Getting into dental school isn't just a matter of grades, however. You also need to participate in extracurricular activities that show you're a well-rounded student. Try to volunteer, join an academic group, organize campus activities or lead a campus organization. That said, the best activities you can put on your dental school application should relate specifically to the dental or health care fields. Shadow a dentist for a few weeks or volunteer at an office. That kind of experience will give you a major edge over other applicants.
Even if you have the right classes and good grades, there's one other hurdle to dental school admissions: the Dental Admission Test (DAT). We'll cover that next.
The Dental Admissions Test (DAT)
The Dental Admission Test (DAT) has been offered by the American Dental Association since 1950. The computerized test offered at testing centers in the U.S. all year long and takes about five hours. Make sure to schedule your DAT early enough to meet any dental school application deadlines. It costs $225 to take the test, and you can retake it up to three times -- paying the fee each time, with a minimum of 90 days between tests -- before you have to reapply. You should take it in April, May or June one year before you plan to apply to dental school. This will give you enough time for retakes if your score isn't up to par.
The DAT consists of a natural sciences segment, a perception test, a reading comprehension segment and a qualitative reasoning segment. The Canadian version of the DAT differs slightly - it also has a segment that tests coordination (you have to carve a specified shape out of a bar of soap). As a result, Canadian DAT scores are accepted by most U.S. dental schools, but the reverse isn't true.
The ADA publishes DAT study guides. Many students find that study guides for the Medical College Admission Test (MCAT) prepare them well for the science portions of the DAT. However, the ADA's preparation materials include those segments unique to the DAT, such as the perception segment.
The highest possible score on the DAT is a 30; and a score of 20 is considered average. An 18 is generally considered the minimum score for getting into any dental school. If you're looking to get into a more prestigious school or into a specialty program, a score of 21 or higher is a must.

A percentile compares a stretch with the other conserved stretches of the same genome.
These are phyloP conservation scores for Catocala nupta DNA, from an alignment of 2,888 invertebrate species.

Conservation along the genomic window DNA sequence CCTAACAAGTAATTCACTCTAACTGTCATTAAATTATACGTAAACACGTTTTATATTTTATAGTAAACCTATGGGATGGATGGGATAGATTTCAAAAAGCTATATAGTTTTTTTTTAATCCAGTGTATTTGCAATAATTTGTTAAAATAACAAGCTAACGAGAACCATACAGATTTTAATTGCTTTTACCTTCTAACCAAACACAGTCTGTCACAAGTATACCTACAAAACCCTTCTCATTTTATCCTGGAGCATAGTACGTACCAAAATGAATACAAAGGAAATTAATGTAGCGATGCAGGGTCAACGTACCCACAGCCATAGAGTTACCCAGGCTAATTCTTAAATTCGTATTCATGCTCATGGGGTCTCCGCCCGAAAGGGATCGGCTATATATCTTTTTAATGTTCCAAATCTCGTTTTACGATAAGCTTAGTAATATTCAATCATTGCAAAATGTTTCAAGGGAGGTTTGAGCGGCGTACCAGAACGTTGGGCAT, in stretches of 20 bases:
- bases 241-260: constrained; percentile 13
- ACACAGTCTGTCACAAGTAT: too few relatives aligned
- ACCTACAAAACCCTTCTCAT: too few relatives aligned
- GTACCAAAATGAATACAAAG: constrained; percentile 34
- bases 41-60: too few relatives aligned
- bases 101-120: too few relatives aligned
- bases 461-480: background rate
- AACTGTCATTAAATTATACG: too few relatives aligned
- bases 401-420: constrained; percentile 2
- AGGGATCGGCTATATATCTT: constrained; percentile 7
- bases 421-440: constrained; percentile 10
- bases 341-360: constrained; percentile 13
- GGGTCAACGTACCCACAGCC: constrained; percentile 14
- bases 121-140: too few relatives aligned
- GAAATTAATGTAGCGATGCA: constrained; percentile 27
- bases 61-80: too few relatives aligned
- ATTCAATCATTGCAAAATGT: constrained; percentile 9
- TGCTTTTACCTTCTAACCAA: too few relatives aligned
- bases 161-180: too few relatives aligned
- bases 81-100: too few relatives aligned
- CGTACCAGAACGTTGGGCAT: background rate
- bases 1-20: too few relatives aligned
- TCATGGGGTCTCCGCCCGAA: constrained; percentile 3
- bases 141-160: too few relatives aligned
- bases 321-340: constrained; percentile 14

The Dental School Application
Filling out the AADSAS application is a lot like filling out a detailed job application. It starts with basic information like your name, address, phone number and Social Security number. There's a section on your family (in case any of your immediate relatives went to one of the schools you're applying to, which can factor into admissions decisions), and a part where you can describe your background, including whether or not you qualify for disadvantaged status.
From there, you fill out information on your education, starting with high school, and then moving on to your undergraduate years. There's a system for having transcripts sent to AADSAS and attached to your application. You'll need to note your coursework and DAT scores, if you've already taken the test when you first create your AADSAS account.
One of the more important parts of the application is labeled "Professional Experience." Here's where your volunteer work or shadowing time in the dental or other medical field will pay off. Of equal importance is your personal statement, which allows you to explain why you want to be a dentist. (Make it more interesting than, "I just want to help people" to set yourself apart.)
At this point, the application is almost finished. You need to read and acknowledge some formalities indicating that you want AADSAS to release your information to dental schools. Pick which schools you want to apply to, and the application is done. Some portions of it can be changed later (for example, if you retake your DAT or if you apply to additional schools).
Most dental schools have rolling admissions, but the schools agree not to mail out acceptance letters until December the year before entrance, which is roughly six months after applications are first accepted. Applying late in the cycle can make it harder to get into the school of your choice, because there will be fewer spots still open.
The amount of time you have to respond to acceptance from a school and send in a deposit to reserve your place in the class varies from school to school, but it's typically between one and two weeks.
Head to the next page for more information on dental school admissions.
Related HowStuffWorks Articles
- American Dental Association. "What is the difference between a DDS and a DMD?" Accessed March 18, 2010.http://www.ada.org/public/topics/dds_dmd.asp
- American Dental Education Association. "ADEA Associated American Dental Schools Application Service (AADSAS)." Accessed March 18, 2010. http://www.adea.org/dental_education_pathways/aadsas/Pages/default.aspx
- University of Pennsylvania. "DMD Program: General Requirements for Admission." Accessed March 18, 2010.http://www.dental.upenn.edu/academic/DMDprogram/dmd-admit-general.html